"My first job was as a Business Analyst at Carol H. Williams, an African American advertising agency. I was responsible for analyzing market, competitive and consumer trends to inform advertising strategy as well as the impact of advertising campaigns on the brands success metrics. To this day, several learnings from this early experience continue to be impactful. I cut my first teeth as an analyst here. My boss explained to me that analytics is both a science and an art. It’s all about telling the story of the business through the data. Learning how to do this early has been invaluable to me in my career and is especially core to my job as a CEO. By working on such 'huge' accounts, I gained some initial insight into how brands define and measure success and think about their relationship with their users. Having first-hand experience defining target audiences, thinking about their motivations and seeing marketing messages tailored that audience made a big impression on me. So much more valuable than Marketing 101 in college."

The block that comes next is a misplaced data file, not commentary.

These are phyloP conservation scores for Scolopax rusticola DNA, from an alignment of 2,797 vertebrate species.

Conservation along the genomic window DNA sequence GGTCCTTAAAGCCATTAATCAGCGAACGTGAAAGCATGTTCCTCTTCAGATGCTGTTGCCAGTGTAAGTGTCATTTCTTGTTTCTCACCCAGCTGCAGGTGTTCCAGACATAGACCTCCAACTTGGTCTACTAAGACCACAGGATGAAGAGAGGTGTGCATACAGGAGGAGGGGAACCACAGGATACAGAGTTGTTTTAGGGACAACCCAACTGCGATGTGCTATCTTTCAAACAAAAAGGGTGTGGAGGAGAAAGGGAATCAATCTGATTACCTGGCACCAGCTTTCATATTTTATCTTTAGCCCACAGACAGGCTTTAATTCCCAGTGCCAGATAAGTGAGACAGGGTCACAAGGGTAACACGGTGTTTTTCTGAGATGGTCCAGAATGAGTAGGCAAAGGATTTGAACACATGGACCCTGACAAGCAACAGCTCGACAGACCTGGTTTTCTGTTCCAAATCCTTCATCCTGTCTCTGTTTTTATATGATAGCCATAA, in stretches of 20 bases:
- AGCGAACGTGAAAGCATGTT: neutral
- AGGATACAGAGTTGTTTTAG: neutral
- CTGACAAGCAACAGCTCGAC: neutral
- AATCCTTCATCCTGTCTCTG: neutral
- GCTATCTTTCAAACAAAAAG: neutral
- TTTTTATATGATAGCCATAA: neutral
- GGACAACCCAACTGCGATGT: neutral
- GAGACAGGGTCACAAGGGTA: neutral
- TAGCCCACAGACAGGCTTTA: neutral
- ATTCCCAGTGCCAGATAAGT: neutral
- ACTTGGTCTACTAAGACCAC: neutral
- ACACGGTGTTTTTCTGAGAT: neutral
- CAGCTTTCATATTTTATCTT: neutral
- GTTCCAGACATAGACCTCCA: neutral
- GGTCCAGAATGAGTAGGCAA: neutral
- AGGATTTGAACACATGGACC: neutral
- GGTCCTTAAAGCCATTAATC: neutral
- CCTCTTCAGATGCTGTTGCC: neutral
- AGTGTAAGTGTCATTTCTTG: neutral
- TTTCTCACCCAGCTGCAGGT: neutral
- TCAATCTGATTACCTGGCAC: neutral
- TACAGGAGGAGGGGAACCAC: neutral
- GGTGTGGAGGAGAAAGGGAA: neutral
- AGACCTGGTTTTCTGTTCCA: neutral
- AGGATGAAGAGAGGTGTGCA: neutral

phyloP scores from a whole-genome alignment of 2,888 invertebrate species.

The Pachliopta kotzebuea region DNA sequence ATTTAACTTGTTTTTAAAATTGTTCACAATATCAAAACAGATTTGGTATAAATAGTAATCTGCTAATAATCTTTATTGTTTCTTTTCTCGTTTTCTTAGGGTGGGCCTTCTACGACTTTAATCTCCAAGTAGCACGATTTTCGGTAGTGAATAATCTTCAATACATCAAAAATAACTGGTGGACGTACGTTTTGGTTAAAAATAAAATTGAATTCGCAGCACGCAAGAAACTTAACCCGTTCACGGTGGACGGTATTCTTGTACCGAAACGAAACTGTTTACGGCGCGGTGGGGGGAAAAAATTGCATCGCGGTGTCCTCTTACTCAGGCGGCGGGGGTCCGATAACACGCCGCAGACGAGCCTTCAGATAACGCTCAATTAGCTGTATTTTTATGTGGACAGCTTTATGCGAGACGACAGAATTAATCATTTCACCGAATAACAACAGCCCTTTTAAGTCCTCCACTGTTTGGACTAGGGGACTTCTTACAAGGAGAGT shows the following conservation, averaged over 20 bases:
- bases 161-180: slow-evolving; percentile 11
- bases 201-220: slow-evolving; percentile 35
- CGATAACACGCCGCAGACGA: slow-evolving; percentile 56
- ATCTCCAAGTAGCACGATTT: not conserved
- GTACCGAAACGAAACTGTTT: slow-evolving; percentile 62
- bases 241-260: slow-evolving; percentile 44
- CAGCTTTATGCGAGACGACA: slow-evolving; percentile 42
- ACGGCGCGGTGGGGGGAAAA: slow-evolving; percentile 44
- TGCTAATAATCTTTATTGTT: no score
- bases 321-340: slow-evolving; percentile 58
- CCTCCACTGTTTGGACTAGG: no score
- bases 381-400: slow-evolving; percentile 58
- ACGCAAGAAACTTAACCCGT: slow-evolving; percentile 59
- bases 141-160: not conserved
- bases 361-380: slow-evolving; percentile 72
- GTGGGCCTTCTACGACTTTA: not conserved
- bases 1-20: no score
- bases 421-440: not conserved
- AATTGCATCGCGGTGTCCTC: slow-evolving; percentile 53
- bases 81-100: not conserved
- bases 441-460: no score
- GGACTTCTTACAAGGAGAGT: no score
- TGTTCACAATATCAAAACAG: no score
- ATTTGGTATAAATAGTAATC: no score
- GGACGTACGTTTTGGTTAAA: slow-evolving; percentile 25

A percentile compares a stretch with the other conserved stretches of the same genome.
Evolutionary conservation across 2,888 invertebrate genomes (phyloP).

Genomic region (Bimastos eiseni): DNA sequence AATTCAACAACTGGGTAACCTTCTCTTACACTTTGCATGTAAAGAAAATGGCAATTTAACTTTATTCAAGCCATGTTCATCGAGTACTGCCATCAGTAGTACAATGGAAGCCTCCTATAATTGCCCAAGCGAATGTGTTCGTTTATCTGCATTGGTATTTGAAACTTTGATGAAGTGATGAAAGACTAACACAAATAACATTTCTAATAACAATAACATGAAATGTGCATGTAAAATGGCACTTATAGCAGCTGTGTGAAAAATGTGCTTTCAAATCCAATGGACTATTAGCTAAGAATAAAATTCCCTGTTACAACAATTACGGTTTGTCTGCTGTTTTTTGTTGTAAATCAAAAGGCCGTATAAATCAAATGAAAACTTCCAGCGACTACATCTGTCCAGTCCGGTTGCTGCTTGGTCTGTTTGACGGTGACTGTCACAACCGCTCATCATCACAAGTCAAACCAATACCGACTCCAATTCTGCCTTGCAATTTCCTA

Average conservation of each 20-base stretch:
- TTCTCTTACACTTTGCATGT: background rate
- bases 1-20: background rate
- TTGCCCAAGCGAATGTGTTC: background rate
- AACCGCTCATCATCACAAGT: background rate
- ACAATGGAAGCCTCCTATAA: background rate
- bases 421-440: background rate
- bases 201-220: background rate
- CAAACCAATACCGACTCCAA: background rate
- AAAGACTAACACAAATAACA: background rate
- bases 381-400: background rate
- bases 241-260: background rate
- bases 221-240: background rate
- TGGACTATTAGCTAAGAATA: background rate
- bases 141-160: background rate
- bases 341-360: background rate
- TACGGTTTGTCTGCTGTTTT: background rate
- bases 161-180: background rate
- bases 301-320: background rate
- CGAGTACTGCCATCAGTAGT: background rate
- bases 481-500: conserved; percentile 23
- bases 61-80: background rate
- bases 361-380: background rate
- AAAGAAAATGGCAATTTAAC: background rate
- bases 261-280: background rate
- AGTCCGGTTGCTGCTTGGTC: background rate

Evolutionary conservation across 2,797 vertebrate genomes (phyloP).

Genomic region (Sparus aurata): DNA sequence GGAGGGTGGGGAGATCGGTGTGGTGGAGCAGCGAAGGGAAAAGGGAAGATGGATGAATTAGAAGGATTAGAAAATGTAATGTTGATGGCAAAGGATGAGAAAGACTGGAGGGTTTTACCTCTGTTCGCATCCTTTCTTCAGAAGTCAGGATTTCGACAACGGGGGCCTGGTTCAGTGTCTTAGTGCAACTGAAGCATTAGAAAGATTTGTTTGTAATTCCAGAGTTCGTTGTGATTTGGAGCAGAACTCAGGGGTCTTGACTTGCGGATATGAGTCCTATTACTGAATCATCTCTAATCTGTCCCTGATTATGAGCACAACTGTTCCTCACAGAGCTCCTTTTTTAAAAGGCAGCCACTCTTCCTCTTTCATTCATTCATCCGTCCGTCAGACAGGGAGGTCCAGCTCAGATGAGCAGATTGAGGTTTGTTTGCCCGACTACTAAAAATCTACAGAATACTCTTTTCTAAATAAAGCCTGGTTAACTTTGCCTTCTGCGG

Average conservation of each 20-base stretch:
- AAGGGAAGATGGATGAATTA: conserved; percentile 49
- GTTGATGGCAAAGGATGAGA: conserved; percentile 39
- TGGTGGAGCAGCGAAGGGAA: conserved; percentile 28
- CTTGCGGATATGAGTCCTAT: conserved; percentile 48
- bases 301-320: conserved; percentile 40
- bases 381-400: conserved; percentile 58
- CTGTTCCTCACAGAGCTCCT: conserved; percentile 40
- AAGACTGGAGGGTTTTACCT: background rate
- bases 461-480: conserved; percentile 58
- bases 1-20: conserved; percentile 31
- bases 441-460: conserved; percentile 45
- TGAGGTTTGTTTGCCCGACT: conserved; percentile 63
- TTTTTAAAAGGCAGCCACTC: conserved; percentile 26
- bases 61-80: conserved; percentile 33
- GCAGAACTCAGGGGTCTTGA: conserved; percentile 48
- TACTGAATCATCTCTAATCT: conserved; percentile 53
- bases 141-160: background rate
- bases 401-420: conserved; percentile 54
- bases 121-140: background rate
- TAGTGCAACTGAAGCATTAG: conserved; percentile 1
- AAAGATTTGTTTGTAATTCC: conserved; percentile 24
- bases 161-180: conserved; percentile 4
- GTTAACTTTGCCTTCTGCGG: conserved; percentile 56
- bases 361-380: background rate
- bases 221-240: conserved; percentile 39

"I was in my first year of law school and bored by the material but very interested in journalism. I got in touch with the suburban bureau of the Toronto Star and started covering school board meetings and community events for them at night. That led to a summer job at Ottawa's major newspaper, which I loved. I put law school on hold and learned that the only full-time job open at the Toronto Star was as a fashion reporter. Fortunately, the editor interviewing for the job knew less about fashion than I did. That job opened the door to an editor's job at Women's Wear Daily, and from there to my editor-in-chief positions at YM, Marie Claire, Cosmopolitan, and Glamour magazines."